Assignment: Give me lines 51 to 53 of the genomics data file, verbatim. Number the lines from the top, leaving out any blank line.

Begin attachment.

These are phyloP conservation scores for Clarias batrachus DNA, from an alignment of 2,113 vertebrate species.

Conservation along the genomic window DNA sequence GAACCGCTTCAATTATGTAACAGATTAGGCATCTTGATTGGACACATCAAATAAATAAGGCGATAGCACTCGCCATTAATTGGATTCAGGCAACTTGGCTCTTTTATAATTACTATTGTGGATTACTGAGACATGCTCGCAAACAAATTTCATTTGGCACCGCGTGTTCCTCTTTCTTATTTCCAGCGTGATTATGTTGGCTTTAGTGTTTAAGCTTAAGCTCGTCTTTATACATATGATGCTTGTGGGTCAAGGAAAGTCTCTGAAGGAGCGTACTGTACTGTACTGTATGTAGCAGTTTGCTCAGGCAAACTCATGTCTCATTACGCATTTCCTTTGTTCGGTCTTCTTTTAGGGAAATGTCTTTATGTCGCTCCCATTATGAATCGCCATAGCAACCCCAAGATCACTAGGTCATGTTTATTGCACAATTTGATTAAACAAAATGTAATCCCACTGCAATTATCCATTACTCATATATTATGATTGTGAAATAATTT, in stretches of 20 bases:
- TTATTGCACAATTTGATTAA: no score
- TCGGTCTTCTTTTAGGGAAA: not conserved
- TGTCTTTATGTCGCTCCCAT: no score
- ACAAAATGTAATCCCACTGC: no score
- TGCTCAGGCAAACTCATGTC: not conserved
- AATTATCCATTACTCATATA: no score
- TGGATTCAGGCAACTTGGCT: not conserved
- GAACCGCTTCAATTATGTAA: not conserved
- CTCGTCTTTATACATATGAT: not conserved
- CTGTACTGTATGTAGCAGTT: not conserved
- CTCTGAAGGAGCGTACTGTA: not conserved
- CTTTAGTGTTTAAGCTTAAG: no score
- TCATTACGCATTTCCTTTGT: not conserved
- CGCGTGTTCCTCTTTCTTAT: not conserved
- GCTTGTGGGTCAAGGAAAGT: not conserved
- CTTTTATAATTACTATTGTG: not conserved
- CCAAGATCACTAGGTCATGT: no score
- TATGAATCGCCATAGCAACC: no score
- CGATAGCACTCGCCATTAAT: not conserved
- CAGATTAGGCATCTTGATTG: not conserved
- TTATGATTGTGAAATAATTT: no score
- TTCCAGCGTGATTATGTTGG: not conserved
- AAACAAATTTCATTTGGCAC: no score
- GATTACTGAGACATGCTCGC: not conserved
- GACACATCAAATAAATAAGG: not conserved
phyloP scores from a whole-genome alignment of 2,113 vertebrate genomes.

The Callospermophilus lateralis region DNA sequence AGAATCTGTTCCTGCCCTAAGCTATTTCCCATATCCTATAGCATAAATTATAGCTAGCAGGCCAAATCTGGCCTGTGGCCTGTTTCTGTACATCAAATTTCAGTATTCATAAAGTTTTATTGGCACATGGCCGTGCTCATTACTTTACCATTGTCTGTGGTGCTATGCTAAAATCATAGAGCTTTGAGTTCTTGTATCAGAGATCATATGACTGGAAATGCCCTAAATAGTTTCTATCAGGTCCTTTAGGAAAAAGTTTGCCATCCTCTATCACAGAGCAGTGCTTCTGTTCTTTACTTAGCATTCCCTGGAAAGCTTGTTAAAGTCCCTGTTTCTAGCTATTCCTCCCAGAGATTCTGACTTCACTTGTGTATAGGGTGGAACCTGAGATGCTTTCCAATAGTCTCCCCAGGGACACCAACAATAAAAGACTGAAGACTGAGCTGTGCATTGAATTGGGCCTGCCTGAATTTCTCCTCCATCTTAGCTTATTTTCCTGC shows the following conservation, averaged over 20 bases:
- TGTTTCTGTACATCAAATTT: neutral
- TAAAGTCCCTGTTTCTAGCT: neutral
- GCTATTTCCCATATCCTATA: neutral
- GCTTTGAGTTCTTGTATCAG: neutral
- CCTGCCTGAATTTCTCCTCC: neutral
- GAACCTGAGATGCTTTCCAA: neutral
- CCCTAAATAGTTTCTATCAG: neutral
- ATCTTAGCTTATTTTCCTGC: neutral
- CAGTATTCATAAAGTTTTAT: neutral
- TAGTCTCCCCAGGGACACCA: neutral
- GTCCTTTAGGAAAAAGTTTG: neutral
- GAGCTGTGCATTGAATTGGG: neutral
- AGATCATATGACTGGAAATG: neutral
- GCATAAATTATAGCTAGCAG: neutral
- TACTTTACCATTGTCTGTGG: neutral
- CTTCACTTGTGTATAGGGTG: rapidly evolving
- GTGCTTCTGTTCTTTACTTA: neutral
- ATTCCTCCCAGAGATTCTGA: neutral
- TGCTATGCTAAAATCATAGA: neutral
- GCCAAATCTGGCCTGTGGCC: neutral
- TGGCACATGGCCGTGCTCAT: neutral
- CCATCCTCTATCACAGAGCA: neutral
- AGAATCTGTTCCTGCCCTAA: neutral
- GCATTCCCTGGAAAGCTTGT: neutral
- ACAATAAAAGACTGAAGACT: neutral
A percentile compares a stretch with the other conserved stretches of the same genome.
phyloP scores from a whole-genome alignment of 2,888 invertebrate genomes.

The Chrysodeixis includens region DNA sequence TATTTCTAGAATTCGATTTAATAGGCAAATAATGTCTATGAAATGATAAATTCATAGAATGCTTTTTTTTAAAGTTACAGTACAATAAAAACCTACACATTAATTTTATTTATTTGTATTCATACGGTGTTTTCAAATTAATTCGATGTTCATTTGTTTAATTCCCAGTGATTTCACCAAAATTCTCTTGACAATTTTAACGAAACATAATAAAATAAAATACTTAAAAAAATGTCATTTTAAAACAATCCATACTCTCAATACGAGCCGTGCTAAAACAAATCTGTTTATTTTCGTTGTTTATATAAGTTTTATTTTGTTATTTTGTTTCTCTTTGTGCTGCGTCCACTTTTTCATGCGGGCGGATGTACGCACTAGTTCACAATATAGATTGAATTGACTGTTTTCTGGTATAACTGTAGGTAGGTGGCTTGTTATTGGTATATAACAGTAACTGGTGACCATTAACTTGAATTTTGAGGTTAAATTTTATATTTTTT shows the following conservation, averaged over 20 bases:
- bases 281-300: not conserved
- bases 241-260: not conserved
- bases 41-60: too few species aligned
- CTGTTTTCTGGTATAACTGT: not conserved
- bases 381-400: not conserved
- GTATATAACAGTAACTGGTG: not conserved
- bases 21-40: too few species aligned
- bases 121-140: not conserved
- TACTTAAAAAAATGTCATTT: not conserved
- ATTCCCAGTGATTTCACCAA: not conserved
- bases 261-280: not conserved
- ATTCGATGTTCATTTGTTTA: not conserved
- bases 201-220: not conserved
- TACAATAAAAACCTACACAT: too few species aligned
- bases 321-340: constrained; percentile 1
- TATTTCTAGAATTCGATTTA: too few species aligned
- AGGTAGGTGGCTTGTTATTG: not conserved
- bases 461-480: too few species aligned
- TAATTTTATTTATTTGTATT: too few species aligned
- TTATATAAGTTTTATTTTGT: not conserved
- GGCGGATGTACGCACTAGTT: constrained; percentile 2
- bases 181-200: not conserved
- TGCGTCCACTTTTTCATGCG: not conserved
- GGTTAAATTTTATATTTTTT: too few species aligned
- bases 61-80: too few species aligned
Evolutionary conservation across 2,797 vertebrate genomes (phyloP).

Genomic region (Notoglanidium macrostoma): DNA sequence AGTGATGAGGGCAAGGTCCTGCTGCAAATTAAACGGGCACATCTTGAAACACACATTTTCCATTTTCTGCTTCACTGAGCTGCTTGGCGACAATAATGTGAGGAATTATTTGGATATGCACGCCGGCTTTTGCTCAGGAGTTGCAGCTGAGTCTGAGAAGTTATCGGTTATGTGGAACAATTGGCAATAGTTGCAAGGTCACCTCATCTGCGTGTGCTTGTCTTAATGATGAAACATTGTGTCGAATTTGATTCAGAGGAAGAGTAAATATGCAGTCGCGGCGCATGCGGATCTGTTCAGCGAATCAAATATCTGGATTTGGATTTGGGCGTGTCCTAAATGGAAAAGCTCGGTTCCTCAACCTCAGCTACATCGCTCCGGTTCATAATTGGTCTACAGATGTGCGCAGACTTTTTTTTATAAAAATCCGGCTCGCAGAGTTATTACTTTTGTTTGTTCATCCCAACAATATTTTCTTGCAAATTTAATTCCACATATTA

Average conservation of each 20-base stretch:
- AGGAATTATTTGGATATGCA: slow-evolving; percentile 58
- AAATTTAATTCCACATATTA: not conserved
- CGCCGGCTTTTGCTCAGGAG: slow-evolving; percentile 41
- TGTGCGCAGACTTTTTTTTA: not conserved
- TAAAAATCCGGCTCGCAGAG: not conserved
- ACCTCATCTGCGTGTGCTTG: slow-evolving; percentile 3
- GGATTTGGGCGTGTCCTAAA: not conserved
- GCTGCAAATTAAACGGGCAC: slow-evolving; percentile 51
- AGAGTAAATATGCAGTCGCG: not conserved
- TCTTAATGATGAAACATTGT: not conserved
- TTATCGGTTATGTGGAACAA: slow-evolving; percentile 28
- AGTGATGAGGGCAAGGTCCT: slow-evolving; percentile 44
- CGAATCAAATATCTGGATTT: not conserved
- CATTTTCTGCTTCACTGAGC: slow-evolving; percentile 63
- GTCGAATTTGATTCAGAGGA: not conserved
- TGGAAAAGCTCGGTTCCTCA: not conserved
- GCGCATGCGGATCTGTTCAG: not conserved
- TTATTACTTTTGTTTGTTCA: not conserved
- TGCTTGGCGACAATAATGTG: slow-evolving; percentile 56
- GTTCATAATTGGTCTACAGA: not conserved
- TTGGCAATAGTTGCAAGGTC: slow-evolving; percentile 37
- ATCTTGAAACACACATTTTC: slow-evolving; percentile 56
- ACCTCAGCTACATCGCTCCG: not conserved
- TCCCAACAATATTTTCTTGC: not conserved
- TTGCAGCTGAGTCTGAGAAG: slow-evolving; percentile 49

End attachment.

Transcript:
- CCATCCTCTATCACAGAGCA: neutral
- AGAATCTGTTCCTGCCCTAA: neutral
- GCATTCCCTGGAAAGCTTGT: neutral